Pakistan court charges five over Lahore honour killing
A Pakistani court has charged five men, including a father and two brothers, with the murder of a woman beaten and stoned to death outside a Lahore court for marrying without their consent. Farzana Parveen, who was three months pregnant, was pelted with bricks and bludgeoned to death. Witnesses were told to deliver statements before the Lahore High Court on July 7.The killing triggered fury in Pakistan because of its cruel and brazen nature. It was all the more controversial because Ms Parveen’s husband alleged that police had done nothing to save her.

Hillary Clinton says US and Europe must ‘nurture ties’
Former US Secretary of State Hillary Rodham Clinton says that Europe and the United States must nurture their ties because ‘there is no more important force for progress, prosperity and peace than the trans-Atlantic alliance’. Clinton, who was in Paris on July 7 for the publication there of her book Hard Choices, said at a gathering hosted by French Foreign Minister Laurent Fabius that ‘we have to constantly be nurturing [the alliance], helping it to stay on course’.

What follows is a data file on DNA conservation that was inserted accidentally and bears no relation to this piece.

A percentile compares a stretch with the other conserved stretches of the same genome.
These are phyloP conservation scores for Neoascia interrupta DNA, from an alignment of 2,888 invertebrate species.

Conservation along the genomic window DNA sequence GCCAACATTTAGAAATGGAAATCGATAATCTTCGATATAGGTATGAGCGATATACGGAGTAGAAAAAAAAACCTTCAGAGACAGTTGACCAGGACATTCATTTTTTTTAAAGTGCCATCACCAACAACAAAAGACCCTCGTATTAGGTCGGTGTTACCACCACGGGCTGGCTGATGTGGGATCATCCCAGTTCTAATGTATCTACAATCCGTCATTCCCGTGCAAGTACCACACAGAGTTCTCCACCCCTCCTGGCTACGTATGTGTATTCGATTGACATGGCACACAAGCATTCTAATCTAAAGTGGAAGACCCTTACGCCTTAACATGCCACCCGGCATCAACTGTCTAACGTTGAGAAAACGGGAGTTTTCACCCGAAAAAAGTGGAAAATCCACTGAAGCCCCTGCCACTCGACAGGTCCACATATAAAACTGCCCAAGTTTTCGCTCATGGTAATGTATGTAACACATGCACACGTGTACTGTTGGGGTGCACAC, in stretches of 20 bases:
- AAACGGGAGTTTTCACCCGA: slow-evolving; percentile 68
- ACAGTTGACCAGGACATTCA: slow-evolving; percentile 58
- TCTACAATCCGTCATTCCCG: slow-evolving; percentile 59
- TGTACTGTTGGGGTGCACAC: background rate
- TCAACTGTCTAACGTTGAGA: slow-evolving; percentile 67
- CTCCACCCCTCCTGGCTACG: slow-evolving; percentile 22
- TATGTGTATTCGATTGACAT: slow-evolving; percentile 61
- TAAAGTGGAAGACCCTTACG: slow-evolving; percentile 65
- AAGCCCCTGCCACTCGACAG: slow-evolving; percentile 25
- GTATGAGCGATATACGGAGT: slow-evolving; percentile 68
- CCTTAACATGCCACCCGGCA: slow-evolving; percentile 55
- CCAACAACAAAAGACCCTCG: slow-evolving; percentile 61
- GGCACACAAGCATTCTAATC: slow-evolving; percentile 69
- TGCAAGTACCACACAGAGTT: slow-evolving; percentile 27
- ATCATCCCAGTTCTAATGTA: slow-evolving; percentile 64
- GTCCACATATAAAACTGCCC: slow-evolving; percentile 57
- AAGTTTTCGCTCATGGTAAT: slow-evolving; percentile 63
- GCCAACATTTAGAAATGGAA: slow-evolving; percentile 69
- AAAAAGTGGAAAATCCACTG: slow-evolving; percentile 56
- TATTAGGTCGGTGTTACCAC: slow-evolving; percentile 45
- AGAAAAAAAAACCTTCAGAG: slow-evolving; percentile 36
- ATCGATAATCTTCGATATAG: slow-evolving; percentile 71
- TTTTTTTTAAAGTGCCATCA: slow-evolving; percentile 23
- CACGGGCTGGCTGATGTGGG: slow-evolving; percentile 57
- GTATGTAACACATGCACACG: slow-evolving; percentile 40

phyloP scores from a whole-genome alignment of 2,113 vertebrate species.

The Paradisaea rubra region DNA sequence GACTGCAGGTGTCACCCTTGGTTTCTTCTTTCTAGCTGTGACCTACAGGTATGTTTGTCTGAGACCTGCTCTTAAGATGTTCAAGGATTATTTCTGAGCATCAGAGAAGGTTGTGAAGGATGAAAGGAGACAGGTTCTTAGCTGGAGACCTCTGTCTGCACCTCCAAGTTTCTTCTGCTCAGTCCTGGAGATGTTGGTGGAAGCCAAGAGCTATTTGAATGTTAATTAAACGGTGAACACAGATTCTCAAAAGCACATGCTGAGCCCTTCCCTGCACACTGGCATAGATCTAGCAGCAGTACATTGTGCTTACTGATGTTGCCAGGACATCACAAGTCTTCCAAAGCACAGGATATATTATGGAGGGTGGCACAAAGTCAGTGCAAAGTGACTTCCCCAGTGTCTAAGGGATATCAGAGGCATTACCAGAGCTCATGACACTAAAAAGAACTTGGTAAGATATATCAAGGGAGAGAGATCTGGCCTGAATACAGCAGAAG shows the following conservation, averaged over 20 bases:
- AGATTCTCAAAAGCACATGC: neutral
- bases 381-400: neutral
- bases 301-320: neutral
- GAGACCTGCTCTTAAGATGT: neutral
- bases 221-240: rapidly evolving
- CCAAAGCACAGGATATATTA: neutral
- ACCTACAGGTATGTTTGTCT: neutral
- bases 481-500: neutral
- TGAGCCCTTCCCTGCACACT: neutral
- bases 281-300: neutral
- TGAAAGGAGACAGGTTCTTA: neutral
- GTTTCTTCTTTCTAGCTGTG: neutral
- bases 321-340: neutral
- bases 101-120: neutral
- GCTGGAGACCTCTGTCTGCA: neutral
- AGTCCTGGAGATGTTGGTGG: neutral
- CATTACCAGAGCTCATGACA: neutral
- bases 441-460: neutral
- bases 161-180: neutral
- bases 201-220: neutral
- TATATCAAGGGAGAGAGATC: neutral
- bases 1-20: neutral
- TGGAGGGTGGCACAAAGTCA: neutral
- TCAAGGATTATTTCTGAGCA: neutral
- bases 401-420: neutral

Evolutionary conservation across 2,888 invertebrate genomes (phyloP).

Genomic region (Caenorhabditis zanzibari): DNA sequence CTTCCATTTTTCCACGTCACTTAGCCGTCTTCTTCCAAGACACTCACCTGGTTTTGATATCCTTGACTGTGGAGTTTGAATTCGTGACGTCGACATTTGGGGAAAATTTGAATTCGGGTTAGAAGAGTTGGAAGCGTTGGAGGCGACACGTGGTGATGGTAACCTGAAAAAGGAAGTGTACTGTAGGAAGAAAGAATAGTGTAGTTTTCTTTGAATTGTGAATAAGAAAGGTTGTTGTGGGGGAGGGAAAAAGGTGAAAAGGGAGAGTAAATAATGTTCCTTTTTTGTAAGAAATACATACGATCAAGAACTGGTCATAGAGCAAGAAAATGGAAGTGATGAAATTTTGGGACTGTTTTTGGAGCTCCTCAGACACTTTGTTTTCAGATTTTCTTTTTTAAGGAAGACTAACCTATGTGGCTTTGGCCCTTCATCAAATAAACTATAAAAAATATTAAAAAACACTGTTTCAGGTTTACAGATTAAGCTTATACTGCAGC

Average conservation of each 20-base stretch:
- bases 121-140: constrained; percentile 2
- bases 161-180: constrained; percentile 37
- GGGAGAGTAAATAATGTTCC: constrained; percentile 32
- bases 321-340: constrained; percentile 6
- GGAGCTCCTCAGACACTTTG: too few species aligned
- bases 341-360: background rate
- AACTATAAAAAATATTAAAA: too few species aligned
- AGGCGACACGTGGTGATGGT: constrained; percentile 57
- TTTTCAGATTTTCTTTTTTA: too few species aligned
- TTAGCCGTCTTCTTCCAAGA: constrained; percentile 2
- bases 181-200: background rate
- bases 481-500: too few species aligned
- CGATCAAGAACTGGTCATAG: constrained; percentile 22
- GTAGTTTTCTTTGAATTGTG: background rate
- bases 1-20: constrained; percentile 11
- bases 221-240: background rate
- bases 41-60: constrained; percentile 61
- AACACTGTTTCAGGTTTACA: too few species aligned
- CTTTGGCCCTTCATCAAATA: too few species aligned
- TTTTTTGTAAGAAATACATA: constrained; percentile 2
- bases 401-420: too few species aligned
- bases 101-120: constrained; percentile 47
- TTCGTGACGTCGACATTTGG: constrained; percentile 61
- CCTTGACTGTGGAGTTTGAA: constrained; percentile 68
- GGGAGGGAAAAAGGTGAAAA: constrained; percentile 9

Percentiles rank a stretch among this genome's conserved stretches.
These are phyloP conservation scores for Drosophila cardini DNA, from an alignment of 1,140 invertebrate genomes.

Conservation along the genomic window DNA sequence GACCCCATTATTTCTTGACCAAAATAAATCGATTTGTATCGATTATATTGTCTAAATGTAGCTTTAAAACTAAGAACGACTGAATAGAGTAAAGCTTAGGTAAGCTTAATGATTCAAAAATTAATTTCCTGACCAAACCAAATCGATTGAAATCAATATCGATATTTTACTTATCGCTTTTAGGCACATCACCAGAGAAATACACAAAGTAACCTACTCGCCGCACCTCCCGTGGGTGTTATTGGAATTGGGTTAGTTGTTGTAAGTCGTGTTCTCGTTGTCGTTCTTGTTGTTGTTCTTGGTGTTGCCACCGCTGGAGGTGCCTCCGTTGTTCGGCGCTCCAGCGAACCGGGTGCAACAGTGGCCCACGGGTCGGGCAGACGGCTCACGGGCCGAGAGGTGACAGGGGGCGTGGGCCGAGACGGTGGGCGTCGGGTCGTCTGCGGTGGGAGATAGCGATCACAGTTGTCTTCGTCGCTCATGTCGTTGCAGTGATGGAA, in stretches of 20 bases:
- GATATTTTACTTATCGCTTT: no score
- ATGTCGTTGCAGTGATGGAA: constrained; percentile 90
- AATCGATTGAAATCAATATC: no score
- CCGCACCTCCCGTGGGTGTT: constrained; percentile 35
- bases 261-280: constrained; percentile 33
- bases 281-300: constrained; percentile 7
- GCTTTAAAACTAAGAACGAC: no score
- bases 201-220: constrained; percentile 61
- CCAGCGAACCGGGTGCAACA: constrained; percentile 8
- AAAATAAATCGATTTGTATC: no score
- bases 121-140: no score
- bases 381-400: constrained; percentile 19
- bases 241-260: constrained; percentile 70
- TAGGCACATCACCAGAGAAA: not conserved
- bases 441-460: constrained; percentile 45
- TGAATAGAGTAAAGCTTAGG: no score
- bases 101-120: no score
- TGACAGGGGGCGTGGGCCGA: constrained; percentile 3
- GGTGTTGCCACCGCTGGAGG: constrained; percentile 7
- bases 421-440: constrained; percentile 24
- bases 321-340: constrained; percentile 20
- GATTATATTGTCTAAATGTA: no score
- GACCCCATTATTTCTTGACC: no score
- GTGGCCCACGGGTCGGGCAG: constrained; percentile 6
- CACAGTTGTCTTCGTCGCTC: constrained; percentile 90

Indonesia: two candidates claim presidential election win
Both candidates in Indonesia’s presidential election have claimed victory. Jakarta Gov. Joko ‘Jokowi’ Widodo said he won the poll based on independent counts of more than 90 per cent of the votes, while Prabowo Subianto, a former general, claimed he won based on a count from different pollsters. A check by Reuters of eight vote-counting agencies found that two of the agencies have Subianto winning by 1 to 2 percentage points, while the other six agencies have Jokowi winning by some 5 percentage points. The result will not fundamentally alter Indonesia’s national strategy.